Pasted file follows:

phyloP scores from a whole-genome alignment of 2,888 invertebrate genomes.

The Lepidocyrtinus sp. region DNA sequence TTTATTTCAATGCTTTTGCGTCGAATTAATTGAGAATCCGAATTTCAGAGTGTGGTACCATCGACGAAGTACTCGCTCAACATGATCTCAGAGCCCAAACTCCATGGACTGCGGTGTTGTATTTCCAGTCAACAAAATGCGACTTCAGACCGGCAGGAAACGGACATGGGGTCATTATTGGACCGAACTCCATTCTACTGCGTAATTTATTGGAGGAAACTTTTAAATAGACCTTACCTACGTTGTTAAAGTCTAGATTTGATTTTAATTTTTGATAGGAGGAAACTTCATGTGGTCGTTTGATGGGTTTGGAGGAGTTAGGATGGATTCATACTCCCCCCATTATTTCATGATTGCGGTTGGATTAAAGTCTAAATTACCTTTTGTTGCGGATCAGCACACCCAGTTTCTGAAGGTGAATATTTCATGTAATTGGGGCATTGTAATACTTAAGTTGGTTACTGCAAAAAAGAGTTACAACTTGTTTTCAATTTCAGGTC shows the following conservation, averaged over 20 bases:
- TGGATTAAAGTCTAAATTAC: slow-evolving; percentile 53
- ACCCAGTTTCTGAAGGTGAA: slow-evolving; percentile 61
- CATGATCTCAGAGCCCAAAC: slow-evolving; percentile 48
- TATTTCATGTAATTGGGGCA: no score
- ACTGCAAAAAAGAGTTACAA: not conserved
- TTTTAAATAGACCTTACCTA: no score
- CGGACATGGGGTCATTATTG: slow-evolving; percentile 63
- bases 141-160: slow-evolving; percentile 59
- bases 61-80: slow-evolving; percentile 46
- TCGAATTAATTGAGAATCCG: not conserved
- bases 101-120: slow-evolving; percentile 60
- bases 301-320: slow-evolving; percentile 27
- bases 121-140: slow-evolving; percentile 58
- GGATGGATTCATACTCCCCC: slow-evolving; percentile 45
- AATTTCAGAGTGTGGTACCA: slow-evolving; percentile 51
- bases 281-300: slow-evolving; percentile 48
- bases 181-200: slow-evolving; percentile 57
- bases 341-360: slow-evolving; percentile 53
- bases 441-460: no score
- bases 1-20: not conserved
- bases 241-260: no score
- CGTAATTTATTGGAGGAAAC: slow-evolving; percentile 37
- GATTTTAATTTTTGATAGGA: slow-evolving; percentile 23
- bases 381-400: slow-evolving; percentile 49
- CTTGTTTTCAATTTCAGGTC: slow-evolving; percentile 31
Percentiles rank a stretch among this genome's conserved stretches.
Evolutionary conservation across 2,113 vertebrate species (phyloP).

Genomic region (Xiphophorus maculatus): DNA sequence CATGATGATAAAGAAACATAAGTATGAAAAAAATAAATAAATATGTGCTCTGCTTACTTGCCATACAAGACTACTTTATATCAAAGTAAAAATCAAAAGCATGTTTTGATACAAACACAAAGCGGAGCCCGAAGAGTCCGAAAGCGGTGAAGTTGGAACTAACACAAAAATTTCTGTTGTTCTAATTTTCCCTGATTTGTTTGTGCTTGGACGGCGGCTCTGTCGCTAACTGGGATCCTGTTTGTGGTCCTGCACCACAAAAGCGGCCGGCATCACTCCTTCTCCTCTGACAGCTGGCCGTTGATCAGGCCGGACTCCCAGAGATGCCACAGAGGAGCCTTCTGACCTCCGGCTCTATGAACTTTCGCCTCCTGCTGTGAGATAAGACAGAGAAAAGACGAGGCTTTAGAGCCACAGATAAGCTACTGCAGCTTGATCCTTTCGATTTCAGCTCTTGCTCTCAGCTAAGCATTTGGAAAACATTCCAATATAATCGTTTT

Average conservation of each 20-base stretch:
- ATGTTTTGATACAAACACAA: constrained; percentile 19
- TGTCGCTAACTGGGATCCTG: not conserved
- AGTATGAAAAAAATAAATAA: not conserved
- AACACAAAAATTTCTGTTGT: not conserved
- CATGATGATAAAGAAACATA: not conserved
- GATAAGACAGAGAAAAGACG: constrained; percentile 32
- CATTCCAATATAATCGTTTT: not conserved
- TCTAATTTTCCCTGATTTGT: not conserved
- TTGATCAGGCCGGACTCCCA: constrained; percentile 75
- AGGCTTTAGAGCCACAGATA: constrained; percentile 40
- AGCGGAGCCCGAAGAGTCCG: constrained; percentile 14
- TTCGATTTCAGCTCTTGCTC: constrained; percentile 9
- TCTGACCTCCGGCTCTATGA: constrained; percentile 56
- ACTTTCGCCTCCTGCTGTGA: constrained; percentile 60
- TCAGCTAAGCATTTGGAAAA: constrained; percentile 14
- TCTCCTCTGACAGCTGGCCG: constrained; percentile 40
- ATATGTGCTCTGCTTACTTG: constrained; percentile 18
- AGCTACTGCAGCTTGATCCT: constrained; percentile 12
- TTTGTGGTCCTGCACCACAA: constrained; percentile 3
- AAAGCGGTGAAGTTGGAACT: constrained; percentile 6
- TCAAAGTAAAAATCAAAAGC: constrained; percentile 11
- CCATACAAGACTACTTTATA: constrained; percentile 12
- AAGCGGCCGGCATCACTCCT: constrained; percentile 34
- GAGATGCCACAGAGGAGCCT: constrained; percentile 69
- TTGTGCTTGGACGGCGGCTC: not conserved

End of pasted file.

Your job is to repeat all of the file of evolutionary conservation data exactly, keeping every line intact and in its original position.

phyloP scores from a whole-genome alignment of 2,888 invertebrate genomes.

The Lepidocyrtinus sp. region DNA sequence TTTATTTCAATGCTTTTGCGTCGAATTAATTGAGAATCCGAATTTCAGAGTGTGGTACCATCGACGAAGTACTCGCTCAACATGATCTCAGAGCCCAAACTCCATGGACTGCGGTGTTGTATTTCCAGTCAACAAAATGCGACTTCAGACCGGCAGGAAACGGACATGGGGTCATTATTGGACCGAACTCCATTCTACTGCGTAATTTATTGGAGGAAACTTTTAAATAGACCTTACCTACGTTGTTAAAGTCTAGATTTGATTTTAATTTTTGATAGGAGGAAACTTCATGTGGTCGTTTGATGGGTTTGGAGGAGTTAGGATGGATTCATACTCCCCCCATTATTTCATGATTGCGGTTGGATTAAAGTCTAAATTACCTTTTGTTGCGGATCAGCACACCCAGTTTCTGAAGGTGAATATTTCATGTAATTGGGGCATTGTAATACTTAAGTTGGTTACTGCAAAAAAGAGTTACAACTTGTTTTCAATTTCAGGTC shows the following conservation, averaged over 20 bases:
- TGGATTAAAGTCTAAATTAC: slow-evolving; percentile 53
- ACCCAGTTTCTGAAGGTGAA: slow-evolving; percentile 61
- CATGATCTCAGAGCCCAAAC: slow-evolving; percentile 48
- TATTTCATGTAATTGGGGCA: no score
- ACTGCAAAAAAGAGTTACAA: not conserved
- TTTTAAATAGACCTTACCTA: no score
- CGGACATGGGGTCATTATTG: slow-evolving; percentile 63
- bases 141-160: slow-evolving; percentile 59
- bases 61-80: slow-evolving; percentile 46
- TCGAATTAATTGAGAATCCG: not conserved
- bases 101-120: slow-evolving; percentile 60
- bases 301-320: slow-evolving; percentile 27
- bases 121-140: slow-evolving; percentile 58
- GGATGGATTCATACTCCCCC: slow-evolving; percentile 45
- AATTTCAGAGTGTGGTACCA: slow-evolving; percentile 51
- bases 281-300: slow-evolving; percentile 48
- bases 181-200: slow-evolving; percentile 57
- bases 341-360: slow-evolving; percentile 53
- bases 441-460: no score
- bases 1-20: not conserved
- bases 241-260: no score
- CGTAATTTATTGGAGGAAAC: slow-evolving; percentile 37
- GATTTTAATTTTTGATAGGA: slow-evolving; percentile 23
- bases 381-400: slow-evolving; percentile 49
- CTTGTTTTCAATTTCAGGTC: slow-evolving; percentile 31
Percentiles rank a stretch among this genome's conserved stretches.
Evolutionary conservation across 2,113 vertebrate species (phyloP).

Genomic region (Xiphophorus maculatus): DNA sequence CATGATGATAAAGAAACATAAGTATGAAAAAAATAAATAAATATGTGCTCTGCTTACTTGCCATACAAGACTACTTTATATCAAAGTAAAAATCAAAAGCATGTTTTGATACAAACACAAAGCGGAGCCCGAAGAGTCCGAAAGCGGTGAAGTTGGAACTAACACAAAAATTTCTGTTGTTCTAATTTTCCCTGATTTGTTTGTGCTTGGACGGCGGCTCTGTCGCTAACTGGGATCCTGTTTGTGGTCCTGCACCACAAAAGCGGCCGGCATCACTCCTTCTCCTCTGACAGCTGGCCGTTGATCAGGCCGGACTCCCAGAGATGCCACAGAGGAGCCTTCTGACCTCCGGCTCTATGAACTTTCGCCTCCTGCTGTGAGATAAGACAGAGAAAAGACGAGGCTTTAGAGCCACAGATAAGCTACTGCAGCTTGATCCTTTCGATTTCAGCTCTTGCTCTCAGCTAAGCATTTGGAAAACATTCCAATATAATCGTTTT

Average conservation of each 20-base stretch:
- ATGTTTTGATACAAACACAA: constrained; percentile 19
- TGTCGCTAACTGGGATCCTG: not conserved
- AGTATGAAAAAAATAAATAA: not conserved
- AACACAAAAATTTCTGTTGT: not conserved
- CATGATGATAAAGAAACATA: not conserved
- GATAAGACAGAGAAAAGACG: constrained; percentile 32
- CATTCCAATATAATCGTTTT: not conserved
- TCTAATTTTCCCTGATTTGT: not conserved
- TTGATCAGGCCGGACTCCCA: constrained; percentile 75
- AGGCTTTAGAGCCACAGATA: constrained; percentile 40
- AGCGGAGCCCGAAGAGTCCG: constrained; percentile 14
- TTCGATTTCAGCTCTTGCTC: constrained; percentile 9
- TCTGACCTCCGGCTCTATGA: constrained; percentile 56
- ACTTTCGCCTCCTGCTGTGA: constrained; percentile 60
- TCAGCTAAGCATTTGGAAAA: constrained; percentile 14
- TCTCCTCTGACAGCTGGCCG: constrained; percentile 40
- ATATGTGCTCTGCTTACTTG: constrained; percentile 18
- AGCTACTGCAGCTTGATCCT: constrained; percentile 12
- TTTGTGGTCCTGCACCACAA: constrained; percentile 3
- AAAGCGGTGAAGTTGGAACT: constrained; percentile 6
- TCAAAGTAAAAATCAAAAGC: constrained; percentile 11
- CCATACAAGACTACTTTATA: constrained; percentile 12
- AAGCGGCCGGCATCACTCCT: constrained; percentile 34
- GAGATGCCACAGAGGAGCCT: constrained; percentile 69
- TTGTGCTTGGACGGCGGCTC: not conserved